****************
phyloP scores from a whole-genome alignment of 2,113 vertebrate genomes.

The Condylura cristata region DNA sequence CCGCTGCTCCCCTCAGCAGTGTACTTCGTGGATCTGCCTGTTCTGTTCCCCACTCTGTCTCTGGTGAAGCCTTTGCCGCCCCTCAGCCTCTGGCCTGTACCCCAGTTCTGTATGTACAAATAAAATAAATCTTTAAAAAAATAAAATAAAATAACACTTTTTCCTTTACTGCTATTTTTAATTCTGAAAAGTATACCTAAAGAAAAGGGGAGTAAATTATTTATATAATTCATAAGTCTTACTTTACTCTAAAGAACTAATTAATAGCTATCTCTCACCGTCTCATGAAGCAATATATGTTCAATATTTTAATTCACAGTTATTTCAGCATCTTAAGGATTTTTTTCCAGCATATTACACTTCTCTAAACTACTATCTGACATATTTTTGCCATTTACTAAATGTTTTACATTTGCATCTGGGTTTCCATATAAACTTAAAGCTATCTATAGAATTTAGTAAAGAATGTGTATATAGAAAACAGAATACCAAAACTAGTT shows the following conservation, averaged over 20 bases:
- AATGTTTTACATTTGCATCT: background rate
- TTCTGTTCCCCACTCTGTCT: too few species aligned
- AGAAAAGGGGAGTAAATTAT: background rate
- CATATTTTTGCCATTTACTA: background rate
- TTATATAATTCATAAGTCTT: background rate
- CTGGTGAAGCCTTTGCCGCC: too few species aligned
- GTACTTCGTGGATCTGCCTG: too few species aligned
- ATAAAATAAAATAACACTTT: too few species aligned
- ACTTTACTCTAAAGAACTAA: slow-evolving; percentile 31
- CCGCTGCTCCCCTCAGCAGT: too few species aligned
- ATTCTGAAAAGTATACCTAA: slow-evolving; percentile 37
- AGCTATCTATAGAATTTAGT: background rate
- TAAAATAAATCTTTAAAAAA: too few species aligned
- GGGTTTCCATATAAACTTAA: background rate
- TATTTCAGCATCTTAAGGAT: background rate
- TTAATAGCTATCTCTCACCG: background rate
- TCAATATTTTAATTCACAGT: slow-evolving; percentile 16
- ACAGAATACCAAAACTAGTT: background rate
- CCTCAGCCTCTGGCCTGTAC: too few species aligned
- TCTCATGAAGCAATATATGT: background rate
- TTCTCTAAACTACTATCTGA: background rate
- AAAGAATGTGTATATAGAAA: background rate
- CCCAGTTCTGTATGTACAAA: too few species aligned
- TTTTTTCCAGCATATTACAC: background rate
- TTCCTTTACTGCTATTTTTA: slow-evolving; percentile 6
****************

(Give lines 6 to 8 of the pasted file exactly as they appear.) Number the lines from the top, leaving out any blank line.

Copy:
- CATATTTTTGCCATTTACTA: background rate
- TTATATAATTCATAAGTCTT: background rate
- CTGGTGAAGCCTTTGCCGCC: too few species aligned